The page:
Oprah says she was duped

  • Medill News Service
  • January 27, 2006 @ 11:53 AM
Saying she had been embarrassed by the controversy surrounding a book she had recently defended, talk show host Oprah Winfrey invited the author, James Frey, back to her studio on Thursday to explain himself to her television audience.

A firestorm erupted earlier this month when the Web site "The Smoking Gun" accused Frey of embellishing and fabricating parts of his best-selling book "A Million Little Pieces." Oprah had chosen Frey's book -- which had been marketed as a memoir -- for her wildly popular monthly book club.

"I feel duped," Winfrey said during a live episode of "The Oprah Winfrey Show," which originates in Chicago. "But more importantly, I feel that you betrayed millions of readers."

Her confrontation of Frey comes two weeks after she called another TV show, "Larry King Live," to defend Frey after the Web site allegations surfaced. She asked him Thursday if he agreed with her feeling that he had conned those who bought his book.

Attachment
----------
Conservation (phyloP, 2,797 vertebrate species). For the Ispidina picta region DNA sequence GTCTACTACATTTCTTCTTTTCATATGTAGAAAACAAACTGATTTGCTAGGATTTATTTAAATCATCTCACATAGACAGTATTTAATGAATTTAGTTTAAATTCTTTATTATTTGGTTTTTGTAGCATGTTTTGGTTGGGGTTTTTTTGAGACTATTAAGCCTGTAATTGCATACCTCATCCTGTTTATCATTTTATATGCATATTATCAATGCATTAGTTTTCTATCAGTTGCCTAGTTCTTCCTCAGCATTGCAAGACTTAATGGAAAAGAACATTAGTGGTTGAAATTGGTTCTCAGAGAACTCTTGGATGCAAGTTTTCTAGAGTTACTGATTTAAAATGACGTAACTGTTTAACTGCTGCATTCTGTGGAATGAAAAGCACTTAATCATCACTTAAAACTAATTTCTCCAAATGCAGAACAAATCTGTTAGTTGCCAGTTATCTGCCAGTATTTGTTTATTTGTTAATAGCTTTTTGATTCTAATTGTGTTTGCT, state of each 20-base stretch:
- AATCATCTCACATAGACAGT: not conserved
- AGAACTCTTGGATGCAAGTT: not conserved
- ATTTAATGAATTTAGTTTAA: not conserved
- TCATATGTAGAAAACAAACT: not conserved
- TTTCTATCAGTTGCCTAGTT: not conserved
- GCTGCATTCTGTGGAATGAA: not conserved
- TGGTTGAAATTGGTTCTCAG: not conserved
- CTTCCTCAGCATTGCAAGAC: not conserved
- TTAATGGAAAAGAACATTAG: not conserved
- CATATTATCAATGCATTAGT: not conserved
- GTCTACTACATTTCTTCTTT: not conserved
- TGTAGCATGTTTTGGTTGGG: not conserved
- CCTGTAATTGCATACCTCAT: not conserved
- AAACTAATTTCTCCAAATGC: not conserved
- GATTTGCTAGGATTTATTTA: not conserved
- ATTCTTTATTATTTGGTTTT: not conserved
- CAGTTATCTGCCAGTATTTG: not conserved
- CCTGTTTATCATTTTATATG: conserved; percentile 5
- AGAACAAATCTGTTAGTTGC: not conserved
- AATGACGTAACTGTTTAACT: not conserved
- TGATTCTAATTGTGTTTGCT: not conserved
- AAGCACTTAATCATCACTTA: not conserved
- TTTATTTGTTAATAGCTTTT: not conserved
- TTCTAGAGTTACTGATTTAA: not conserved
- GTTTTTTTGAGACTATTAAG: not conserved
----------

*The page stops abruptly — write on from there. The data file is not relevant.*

"I don't feel like I conned you guys," Frey replied.

"A Million Little Pieces" claims to recount Frey's turbulent path from alcoholism and drug addiction to sobriety.

Frey explained that the embellishments were part of a coping mechanism he had developed to overcome his addictions.

"To get through the experience of the addiction, I thought of myself as being tougher than I was and badder than I was," Frey told Oprah. "It helped me cope."

That's a reasonable explanation for Frey's behavior, according to Dr. Daniel Angres, director of Rush Behavioral Health, a chemical dependancy and mental health treatment program at Rush University Medical Center.

However, Frey's lack of enthusiasm for more traditional 12-step recovery programs may help explain his use of deception as a coping mechanism.

According to Angres, honesty is the centerpoint of addiction recovery.

"It's a measure of the quality and depth of their recovery in terms of their ability to be honest," Angres said.